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This is where I had some control over how the Arcade was going to feel and look.  What I mean is if the Arcade was going to be "cheesy" or "professional" in appearance.  I think the start-up and shut-down routines give the game the most realistic feel next to the actual joysticks used. So, I spent some time figuring out how it was going to work and how I was going to maintain the software.

I started with DOS 7 which is part of WIndows98 installation. The reason for this is that DOS 7 will recognize larger than 2gig hard drives something DOS 6 (FAT32) can't do as well as some other memory issues. With a total of some 4,000 games it will take a lot of hard drive space to store them on your Arcade so instead of creating multiple partitions DOS 7 is recommended.

There are many DOS sites available that will help you in setting up a bootable DOS partition and show you how to maximize the memory usage,  just do some hunting on the web and tons of sites will pop-up.

So let's dive in and get started...

In order to get ArcadeOS to launch when starting up your computer just load the ArcadeOS.Exe line into your Autoexec.bat file like this - 

CD C:\MAME\ARCADEOS  (changes to the directory of ArcadeOS)
ArcadeOS.exe                               (launches ArcadeOS)

This will launch ArcadeOS assuming that you have made the necessary changes to the config files in ArcadeOS and MAME.

The Start-Up Menu

There is some creativity involved when making a start-up menu. I did this by using ASCII characters and developed a menu with a couple of options:  maintenance, ArcadeOS and shutting down. I can't take credit for the idea but it works great! 

(link: to a reprint of the article)

ScreenShot6.jpg (44898 bytes) 

Here is the concept. You create a menu look with ASCII characters (that is what gives you the lines and brackets) in your Autoexec.bat file, the Autoexec.bat allows you to make choices as it is going through the boot process.  The choices are made with your Control panel buttons,  I used Player 1 and Player 2 as my option buttons. This is essentially the same thing as using a separate batch file, or at least it  behaves like one. By allowing you to enter information or make choices (Player 1/Player 2) as the system launches you can control what processes will run such as maintenance/shutdown/ArcadeOS. You could potentially get crazy but you get the idea.

Here is a link to my Autoexec.bat. This file was edited in the DOS editor. As you'll notice you can't actually see the ASCII characters because they have been converted, you will need to edit it in the DOS EDIT.exe application. 

note: you will have to load the ANSI program in your config.sys to have the menu displayed. (c:\dos\ansi.sys)

The plus side to this setup is that launching ArcadeOS similar to this means that after you exit ArcadeOS the Autoexec.bat continues to read the file for further instructions.  In other words it branches off and runs ArcadeOS until you close it then finishes reading the Autoexec.bat file where it branched off from. This comes in handy when you want to shut down the system.

This is where the shutdown batch file comes in handy. This is a very simple concept,  you can shut DOS down by using the file Win.Com which I copied from my Windows directory to a folder on my C:\ drive called shutdown (c:\shutdown).  Win.Com is a software utility for shutting the system down. I placed Win.com and a batch file I created called shutdown.bat in that directory. I created shutdown.bat in notepad with only this simple line: (c:\shutdown\win /z) and that's all there is to it. By running this batch file from a DOS prompt or in the Autoexec.bat as an option,  I can shut the computer down from the control panel or automatically at any given time interval (see Autoexec.bat).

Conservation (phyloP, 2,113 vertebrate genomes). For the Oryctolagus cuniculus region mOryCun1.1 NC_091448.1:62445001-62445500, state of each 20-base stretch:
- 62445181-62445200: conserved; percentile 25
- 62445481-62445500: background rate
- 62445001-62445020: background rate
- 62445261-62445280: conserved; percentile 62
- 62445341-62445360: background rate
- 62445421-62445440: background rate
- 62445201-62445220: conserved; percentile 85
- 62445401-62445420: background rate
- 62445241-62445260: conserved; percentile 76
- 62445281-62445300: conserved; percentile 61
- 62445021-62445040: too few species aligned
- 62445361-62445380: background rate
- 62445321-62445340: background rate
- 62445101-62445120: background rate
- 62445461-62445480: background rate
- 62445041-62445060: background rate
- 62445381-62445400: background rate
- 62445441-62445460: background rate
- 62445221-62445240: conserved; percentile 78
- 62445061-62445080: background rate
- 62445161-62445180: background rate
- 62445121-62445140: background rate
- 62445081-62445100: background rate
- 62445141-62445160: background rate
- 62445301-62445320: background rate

So, I've shown you how to Start you Arcade and I've shown you how to shut down your Arcade here is a start up screen that I found on the web and if someone can tell me who made it I would be glad to give them credit.

ScreenShot7.jpg (48548 bytes)

I use this screen as an alternative to the Logo.sys file and it is located in my C:\. If the Logo.sys file is available it will be shown as the system is booting. This is a beautiful Start-up screen that replaces the Windows start up screen, it gives the Arcade a good feel and look.

DOS Networking

This is the last piece of the start up process that I haven't discussed. This was actually the hardest piece of the software setup that I had. Part of the problems stemmed from me wanting to be able to share files from the Arcade with the rest of my network. So, I figured simple install no sweatzky. Wrong! 

Notice I said "share" well it turns out that the normal client for DOS software Microsoft Network Client 3.0 will not allow you to "share" files only to view or read from the rest of the network (wrong direction).  But, you can also install the Microsoft Network Server for DOS software that will allow you to effectively setup a DOS based limited server for you network. Awesome! I can share...

You need to visit this website if you interested in DOS networking, this site has some awesome info. World of Windows Networking. There are step-by-step tutorials and all that other good stuff. They do a much better job of explaining Networking  than I could so visit if your interested.

The Network is only invoked from the startup menu from the Advanced Menu page. It essentially boots into DOS and loads the networking drivers at that time giving me access from the network. One note to mention is that I couldn't get to the Arcade from my Windows 2000 computers only from a Windows 98 machine. I don't know the reason for this and didn't want to waste the time finding out. 

Maintenance is a breeze...








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Last updated: 05/28/03.